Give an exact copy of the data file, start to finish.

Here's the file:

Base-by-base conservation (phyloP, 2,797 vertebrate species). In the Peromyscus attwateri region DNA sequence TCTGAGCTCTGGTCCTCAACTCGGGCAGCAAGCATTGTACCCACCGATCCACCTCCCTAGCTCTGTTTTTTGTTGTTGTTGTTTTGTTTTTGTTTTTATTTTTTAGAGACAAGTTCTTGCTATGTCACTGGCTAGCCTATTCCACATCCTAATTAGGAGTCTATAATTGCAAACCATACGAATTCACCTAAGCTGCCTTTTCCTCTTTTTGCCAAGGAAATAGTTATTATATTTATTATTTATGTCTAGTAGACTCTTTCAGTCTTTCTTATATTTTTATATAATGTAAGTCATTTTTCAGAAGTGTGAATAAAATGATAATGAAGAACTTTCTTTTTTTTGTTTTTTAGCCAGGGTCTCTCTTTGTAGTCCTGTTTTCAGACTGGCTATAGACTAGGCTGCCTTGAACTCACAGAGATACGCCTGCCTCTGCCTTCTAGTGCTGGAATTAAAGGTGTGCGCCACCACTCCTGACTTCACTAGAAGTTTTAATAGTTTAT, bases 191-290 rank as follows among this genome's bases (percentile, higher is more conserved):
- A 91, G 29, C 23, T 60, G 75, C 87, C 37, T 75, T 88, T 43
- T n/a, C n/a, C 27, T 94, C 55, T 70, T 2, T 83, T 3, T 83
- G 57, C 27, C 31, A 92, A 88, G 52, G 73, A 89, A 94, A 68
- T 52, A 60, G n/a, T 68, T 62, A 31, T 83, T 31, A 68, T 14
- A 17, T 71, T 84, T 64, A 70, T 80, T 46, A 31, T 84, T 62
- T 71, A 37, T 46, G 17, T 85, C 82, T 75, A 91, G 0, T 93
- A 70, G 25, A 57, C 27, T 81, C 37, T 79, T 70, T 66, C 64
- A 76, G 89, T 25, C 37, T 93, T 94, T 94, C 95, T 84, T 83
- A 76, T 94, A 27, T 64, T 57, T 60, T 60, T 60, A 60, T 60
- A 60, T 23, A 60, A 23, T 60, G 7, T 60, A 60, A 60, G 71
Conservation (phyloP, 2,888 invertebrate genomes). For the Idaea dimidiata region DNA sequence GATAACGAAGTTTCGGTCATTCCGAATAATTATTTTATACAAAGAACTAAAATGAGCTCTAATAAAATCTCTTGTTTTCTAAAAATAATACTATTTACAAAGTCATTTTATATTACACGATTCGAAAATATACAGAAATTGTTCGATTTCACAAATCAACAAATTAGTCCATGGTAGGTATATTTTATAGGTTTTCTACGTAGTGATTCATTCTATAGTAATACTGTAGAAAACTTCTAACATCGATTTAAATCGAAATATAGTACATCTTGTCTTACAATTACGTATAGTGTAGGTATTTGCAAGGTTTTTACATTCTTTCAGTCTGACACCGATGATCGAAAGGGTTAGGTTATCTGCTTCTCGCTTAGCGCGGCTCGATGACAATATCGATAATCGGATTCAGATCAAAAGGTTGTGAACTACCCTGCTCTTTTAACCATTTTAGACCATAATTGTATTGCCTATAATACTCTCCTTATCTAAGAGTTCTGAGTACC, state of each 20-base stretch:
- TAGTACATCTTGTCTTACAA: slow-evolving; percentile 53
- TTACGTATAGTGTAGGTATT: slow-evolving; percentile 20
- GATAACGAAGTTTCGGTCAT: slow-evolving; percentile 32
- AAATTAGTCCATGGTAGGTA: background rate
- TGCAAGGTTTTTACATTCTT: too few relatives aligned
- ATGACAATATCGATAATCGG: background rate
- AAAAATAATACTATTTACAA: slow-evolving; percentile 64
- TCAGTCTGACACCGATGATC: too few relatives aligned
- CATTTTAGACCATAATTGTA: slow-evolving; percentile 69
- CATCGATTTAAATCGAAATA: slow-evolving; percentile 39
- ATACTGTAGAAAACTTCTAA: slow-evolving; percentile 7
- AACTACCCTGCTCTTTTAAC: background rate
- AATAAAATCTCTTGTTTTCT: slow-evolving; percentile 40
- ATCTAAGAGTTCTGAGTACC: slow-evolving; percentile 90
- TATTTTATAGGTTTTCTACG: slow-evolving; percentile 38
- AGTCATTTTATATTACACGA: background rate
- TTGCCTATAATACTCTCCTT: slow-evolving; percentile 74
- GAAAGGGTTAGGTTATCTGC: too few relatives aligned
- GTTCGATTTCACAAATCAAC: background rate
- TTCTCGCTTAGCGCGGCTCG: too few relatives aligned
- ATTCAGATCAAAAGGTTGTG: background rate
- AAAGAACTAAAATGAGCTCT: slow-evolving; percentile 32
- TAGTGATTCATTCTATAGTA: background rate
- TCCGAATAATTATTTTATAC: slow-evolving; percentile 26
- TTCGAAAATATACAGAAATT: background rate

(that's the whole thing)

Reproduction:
Base-by-base conservation (phyloP, 2,797 vertebrate species). In the Peromyscus attwateri region DNA sequence TCTGAGCTCTGGTCCTCAACTCGGGCAGCAAGCATTGTACCCACCGATCCACCTCCCTAGCTCTGTTTTTTGTTGTTGTTGTTTTGTTTTTGTTTTTATTTTTTAGAGACAAGTTCTTGCTATGTCACTGGCTAGCCTATTCCACATCCTAATTAGGAGTCTATAATTGCAAACCATACGAATTCACCTAAGCTGCCTTTTCCTCTTTTTGCCAAGGAAATAGTTATTATATTTATTATTTATGTCTAGTAGACTCTTTCAGTCTTTCTTATATTTTTATATAATGTAAGTCATTTTTCAGAAGTGTGAATAAAATGATAATGAAGAACTTTCTTTTTTTTGTTTTTTAGCCAGGGTCTCTCTTTGTAGTCCTGTTTTCAGACTGGCTATAGACTAGGCTGCCTTGAACTCACAGAGATACGCCTGCCTCTGCCTTCTAGTGCTGGAATTAAAGGTGTGCGCCACCACTCCTGACTTCACTAGAAGTTTTAATAGTTTAT, bases 191-290 rank as follows among this genome's bases (percentile, higher is more conserved):
- A 91, G 29, C 23, T 60, G 75, C 87, C 37, T 75, T 88, T 43
- T n/a, C n/a, C 27, T 94, C 55, T 70, T 2, T 83, T 3, T 83
- G 57, C 27, C 31, A 92, A 88, G 52, G 73, A 89, A 94, A 68
- T 52, A 60, G n/a, T 68, T 62, A 31, T 83, T 31, A 68, T 14
- A 17, T 71, T 84, T 64, A 70, T 80, T 46, A 31, T 84, T 62
- T 71, A 37, T 46, G 17, T 85, C 82, T 75, A 91, G 0, T 93
- A 70, G 25, A 57, C 27, T 81, C 37, T 79, T 70, T 66, C 64
- A 76, G 89, T 25, C 37, T 93, T 94, T 94, C 95, T 84, T 83
- A 76, T 94, A 27, T 64, T 57, T 60, T 60, T 60, A 60, T 60
- A 60, T 23, A 60, A 23, T 60, G 7, T 60, A 60, A 60, G 71
Conservation (phyloP, 2,888 invertebrate genomes). For the Idaea dimidiata region DNA sequence GATAACGAAGTTTCGGTCATTCCGAATAATTATTTTATACAAAGAACTAAAATGAGCTCTAATAAAATCTCTTGTTTTCTAAAAATAATACTATTTACAAAGTCATTTTATATTACACGATTCGAAAATATACAGAAATTGTTCGATTTCACAAATCAACAAATTAGTCCATGGTAGGTATATTTTATAGGTTTTCTACGTAGTGATTCATTCTATAGTAATACTGTAGAAAACTTCTAACATCGATTTAAATCGAAATATAGTACATCTTGTCTTACAATTACGTATAGTGTAGGTATTTGCAAGGTTTTTACATTCTTTCAGTCTGACACCGATGATCGAAAGGGTTAGGTTATCTGCTTCTCGCTTAGCGCGGCTCGATGACAATATCGATAATCGGATTCAGATCAAAAGGTTGTGAACTACCCTGCTCTTTTAACCATTTTAGACCATAATTGTATTGCCTATAATACTCTCCTTATCTAAGAGTTCTGAGTACC, state of each 20-base stretch:
- TAGTACATCTTGTCTTACAA: slow-evolving; percentile 53
- TTACGTATAGTGTAGGTATT: slow-evolving; percentile 20
- GATAACGAAGTTTCGGTCAT: slow-evolving; percentile 32
- AAATTAGTCCATGGTAGGTA: background rate
- TGCAAGGTTTTTACATTCTT: too few relatives aligned
- ATGACAATATCGATAATCGG: background rate
- AAAAATAATACTATTTACAA: slow-evolving; percentile 64
- TCAGTCTGACACCGATGATC: too few relatives aligned
- CATTTTAGACCATAATTGTA: slow-evolving; percentile 69
- CATCGATTTAAATCGAAATA: slow-evolving; percentile 39
- ATACTGTAGAAAACTTCTAA: slow-evolving; percentile 7
- AACTACCCTGCTCTTTTAAC: background rate
- AATAAAATCTCTTGTTTTCT: slow-evolving; percentile 40
- ATCTAAGAGTTCTGAGTACC: slow-evolving; percentile 90
- TATTTTATAGGTTTTCTACG: slow-evolving; percentile 38
- AGTCATTTTATATTACACGA: background rate
- TTGCCTATAATACTCTCCTT: slow-evolving; percentile 74
- GAAAGGGTTAGGTTATCTGC: too few relatives aligned
- GTTCGATTTCACAAATCAAC: background rate
- TTCTCGCTTAGCGCGGCTCG: too few relatives aligned
- ATTCAGATCAAAAGGTTGTG: background rate
- AAAGAACTAAAATGAGCTCT: slow-evolving; percentile 32
- TAGTGATTCATTCTATAGTA: background rate
- TCCGAATAATTATTTTATAC: slow-evolving; percentile 26
- TTCGAAAATATACAGAAATT: background rate